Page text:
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Are more basketball games a good thing?

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By Larry Goffinet

Is the IHSAA’s decision to allow boys and girls basketball teams to play two more games next season a good thing? That depends on one’s perspective.
Most coaches love it, as coaches’ associations in various sports, including football, wrestling, volleyball and yes, basketball, have petitioned the IHSAA to allow more contests through the years. And eventually the IHSAA seems to agree to their requests.
More games means a better chance to break school records for wins each year, and people seem to look at that more than winning percentage. Jack Butcher’s state record of 806 victories may not be safe.
Of course more games also means a chance for more losses.
For many years IHSAA teams were allowed to play only 20 total games in the regular season. Thus the most games a team could lose in a season was 21 if it went winless in the regular season and lost its first sectional game.
Until consolidations in the late 1960s and early ’70s got rid of a lot of small schools, the loser of the English versus Birdseye game would often go 0-21.
Then in the early 2000s the IHSAA allowed basketball teams to play 18 games and a tourney. If teams played in a tourney where they were guaranteed four games, such as the Toyota Classic or Southern Indiana Athletic Conference tourney, they could play 22 regular-season games.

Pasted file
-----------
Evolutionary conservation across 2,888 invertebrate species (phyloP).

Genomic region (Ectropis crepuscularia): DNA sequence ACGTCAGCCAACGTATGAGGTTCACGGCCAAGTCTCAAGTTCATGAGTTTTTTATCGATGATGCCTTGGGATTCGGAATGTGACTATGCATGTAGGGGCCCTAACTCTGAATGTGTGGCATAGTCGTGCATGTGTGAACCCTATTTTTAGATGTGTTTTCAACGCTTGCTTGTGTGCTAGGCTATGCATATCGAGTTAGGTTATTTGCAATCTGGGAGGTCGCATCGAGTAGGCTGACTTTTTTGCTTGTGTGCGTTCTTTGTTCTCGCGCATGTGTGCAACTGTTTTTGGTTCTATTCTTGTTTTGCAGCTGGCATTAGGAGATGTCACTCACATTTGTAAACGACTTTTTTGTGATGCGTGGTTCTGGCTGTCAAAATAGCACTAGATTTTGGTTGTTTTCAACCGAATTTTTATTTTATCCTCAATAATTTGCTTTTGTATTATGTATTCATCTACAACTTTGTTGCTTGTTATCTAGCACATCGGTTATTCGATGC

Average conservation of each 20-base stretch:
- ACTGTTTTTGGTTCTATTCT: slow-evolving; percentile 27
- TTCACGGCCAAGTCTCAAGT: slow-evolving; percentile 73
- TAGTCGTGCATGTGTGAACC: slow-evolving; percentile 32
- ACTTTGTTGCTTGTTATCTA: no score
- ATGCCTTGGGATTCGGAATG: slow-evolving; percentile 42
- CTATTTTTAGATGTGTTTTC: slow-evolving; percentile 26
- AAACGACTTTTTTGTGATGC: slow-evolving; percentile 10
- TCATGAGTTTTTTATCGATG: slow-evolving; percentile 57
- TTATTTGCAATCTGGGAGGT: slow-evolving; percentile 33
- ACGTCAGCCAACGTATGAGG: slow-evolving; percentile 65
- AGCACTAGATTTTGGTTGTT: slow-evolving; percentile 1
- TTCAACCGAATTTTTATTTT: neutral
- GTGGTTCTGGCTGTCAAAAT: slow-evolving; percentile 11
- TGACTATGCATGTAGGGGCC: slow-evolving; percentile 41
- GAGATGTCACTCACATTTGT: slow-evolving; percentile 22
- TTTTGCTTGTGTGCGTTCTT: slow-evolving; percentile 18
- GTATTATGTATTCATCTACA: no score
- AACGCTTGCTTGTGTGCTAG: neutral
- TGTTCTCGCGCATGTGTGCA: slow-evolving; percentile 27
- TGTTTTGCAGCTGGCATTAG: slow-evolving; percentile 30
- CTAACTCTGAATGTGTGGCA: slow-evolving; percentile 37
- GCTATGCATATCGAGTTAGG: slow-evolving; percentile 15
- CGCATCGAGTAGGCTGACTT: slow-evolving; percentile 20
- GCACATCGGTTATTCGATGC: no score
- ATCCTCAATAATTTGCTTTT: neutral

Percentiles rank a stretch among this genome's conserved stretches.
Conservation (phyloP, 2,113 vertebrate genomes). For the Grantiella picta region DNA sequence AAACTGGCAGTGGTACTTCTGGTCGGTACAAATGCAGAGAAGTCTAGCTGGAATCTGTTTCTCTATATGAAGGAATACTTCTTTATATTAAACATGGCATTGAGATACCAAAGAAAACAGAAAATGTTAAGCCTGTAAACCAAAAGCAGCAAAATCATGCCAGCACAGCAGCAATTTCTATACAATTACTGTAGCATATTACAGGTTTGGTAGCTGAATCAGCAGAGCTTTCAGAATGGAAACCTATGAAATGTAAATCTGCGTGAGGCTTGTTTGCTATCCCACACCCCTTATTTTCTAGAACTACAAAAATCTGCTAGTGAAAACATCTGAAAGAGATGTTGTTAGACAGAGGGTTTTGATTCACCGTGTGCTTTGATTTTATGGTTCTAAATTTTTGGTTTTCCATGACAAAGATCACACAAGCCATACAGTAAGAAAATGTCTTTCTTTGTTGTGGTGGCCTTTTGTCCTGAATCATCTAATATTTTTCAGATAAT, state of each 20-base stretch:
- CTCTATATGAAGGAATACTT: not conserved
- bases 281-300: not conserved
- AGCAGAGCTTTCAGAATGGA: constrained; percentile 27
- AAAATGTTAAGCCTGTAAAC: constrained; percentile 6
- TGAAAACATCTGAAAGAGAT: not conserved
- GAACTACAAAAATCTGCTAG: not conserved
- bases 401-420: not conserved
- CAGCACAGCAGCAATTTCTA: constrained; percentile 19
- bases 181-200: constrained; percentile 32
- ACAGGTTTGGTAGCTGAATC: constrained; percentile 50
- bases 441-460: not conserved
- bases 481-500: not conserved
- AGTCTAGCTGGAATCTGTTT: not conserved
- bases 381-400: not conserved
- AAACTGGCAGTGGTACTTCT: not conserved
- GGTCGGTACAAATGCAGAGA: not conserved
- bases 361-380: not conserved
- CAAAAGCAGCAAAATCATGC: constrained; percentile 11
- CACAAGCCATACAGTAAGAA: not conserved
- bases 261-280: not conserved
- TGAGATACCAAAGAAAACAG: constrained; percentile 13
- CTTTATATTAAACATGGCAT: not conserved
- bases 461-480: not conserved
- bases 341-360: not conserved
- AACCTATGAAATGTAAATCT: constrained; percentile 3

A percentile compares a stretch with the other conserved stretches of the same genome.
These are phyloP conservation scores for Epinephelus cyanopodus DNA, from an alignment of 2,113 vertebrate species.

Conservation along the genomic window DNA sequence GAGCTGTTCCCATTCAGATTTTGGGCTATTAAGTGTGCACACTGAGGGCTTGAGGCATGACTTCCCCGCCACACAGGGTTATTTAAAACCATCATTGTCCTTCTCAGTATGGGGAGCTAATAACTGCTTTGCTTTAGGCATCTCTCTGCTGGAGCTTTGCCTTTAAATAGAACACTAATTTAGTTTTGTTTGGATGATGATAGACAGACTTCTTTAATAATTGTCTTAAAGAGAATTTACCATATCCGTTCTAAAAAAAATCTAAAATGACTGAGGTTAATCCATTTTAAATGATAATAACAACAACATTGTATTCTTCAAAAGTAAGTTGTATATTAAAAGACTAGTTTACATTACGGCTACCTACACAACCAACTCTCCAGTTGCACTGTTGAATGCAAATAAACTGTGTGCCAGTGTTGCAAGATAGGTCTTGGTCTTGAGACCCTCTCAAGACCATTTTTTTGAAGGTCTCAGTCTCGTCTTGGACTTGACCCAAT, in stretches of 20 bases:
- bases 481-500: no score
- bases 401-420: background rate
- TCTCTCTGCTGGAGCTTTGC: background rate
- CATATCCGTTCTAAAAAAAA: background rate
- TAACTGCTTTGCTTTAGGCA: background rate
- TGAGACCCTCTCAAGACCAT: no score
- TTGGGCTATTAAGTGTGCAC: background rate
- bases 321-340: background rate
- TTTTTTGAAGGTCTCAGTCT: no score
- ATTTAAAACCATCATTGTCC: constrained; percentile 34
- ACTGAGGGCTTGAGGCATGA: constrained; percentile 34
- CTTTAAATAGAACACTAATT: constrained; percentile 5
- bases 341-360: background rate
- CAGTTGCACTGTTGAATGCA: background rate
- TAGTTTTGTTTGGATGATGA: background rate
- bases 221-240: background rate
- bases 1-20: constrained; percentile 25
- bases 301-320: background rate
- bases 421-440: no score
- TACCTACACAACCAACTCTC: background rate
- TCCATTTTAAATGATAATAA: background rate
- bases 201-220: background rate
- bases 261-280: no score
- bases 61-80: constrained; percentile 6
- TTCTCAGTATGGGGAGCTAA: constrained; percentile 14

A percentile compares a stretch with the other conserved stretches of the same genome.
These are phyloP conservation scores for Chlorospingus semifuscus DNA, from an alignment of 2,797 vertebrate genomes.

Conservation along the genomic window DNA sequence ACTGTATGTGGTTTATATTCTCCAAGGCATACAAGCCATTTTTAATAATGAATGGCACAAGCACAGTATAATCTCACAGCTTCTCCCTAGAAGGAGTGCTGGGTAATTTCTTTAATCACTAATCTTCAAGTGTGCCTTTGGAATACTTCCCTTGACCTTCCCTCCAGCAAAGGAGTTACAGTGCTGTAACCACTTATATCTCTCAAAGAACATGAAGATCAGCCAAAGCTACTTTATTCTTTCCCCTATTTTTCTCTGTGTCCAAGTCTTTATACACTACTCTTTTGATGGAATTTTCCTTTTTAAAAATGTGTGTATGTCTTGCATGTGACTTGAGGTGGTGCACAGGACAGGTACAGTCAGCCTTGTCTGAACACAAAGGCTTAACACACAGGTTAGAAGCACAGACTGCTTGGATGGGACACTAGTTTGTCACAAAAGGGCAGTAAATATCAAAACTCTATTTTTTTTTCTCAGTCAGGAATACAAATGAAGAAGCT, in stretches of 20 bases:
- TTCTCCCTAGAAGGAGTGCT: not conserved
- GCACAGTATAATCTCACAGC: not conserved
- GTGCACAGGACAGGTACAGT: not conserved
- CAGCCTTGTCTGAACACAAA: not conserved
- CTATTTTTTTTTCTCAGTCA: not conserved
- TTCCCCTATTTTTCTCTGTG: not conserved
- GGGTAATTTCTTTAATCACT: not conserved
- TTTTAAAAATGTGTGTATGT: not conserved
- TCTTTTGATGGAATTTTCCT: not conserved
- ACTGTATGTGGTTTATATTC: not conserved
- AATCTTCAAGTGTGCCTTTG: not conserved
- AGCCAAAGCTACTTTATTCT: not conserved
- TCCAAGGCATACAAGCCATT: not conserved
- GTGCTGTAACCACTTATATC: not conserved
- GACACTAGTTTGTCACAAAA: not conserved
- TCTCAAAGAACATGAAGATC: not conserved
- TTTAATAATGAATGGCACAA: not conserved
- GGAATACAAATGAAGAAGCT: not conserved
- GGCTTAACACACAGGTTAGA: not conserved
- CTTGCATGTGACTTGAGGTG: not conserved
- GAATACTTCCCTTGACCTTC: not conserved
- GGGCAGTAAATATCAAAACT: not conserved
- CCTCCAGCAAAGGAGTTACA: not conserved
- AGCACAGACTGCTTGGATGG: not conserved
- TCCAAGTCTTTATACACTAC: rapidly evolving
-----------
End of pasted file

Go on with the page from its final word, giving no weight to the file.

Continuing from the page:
Tell City’s boys played in the Toyota Classic in the 2002-03 season and went 0-4 in it.
Because of the extra games, the Marksmen probably set a state record with 22 losses that season despite the fact that they won one game (beating Cannelton 62-45 Dec. 17).
Now the IHSAA will allow teams to play 20 games plus a four-game tourney. Thus a team that loses in the first round of the sectional could still play 25 games.
Those in three-game tourneys, such as the PSC Holiday Classic, could play 24 games even if they get bounced from the sectional in the first round.
With the two extra games Perry Central’s boys team has added second matchups with two of its closer rivals, Cannelton and Crawford County.
Crawford County always brings a good crowd, so having the Wolfpack play a game at Perry Central every year instead of just every other year could help Perry Central’s athletic department financially.
Cannelton’s two biggest boys basketball gates are Tell City and Perry Central, so having a home game with Perry Central every year should help the Bulldogs’ finances.
But will having one more home game raise the season’s total attendance for each team?
Or will fans, who aren’t getting increases in their time or budgets for recreational activities, simply attend the same amount of games, which could mean lower attendance for some of the less-than-marquee match-ups?
One reason NFL games draw bigger crowds and higher television ratings than those in other sports is that with NFL teams each playing only 16 games each game means more than ones in other sports.
Perry Central Athletic Director Bob Ransome has always tried to make sure his boys and girls basketball teams do not play at the same time and usually has no other contests at any level going on the same night as a varsity boys game.
With two more boys and girls games, that will be harder to do.
That’s why Ransome said he “wasn’t necessarily for” the extra games. “I think we play enough games.
“It’s really getting tight on scheduling. Teams don’t play on Sundays (per IHSAA rules) and we try not to play on Wednesdays (because many students have religious  activities that night), so that doesn’t leave a lot of nights open (for extra games without scheduling conflicts).”
And think how much harder it will be to reschedule games if several are snowed out.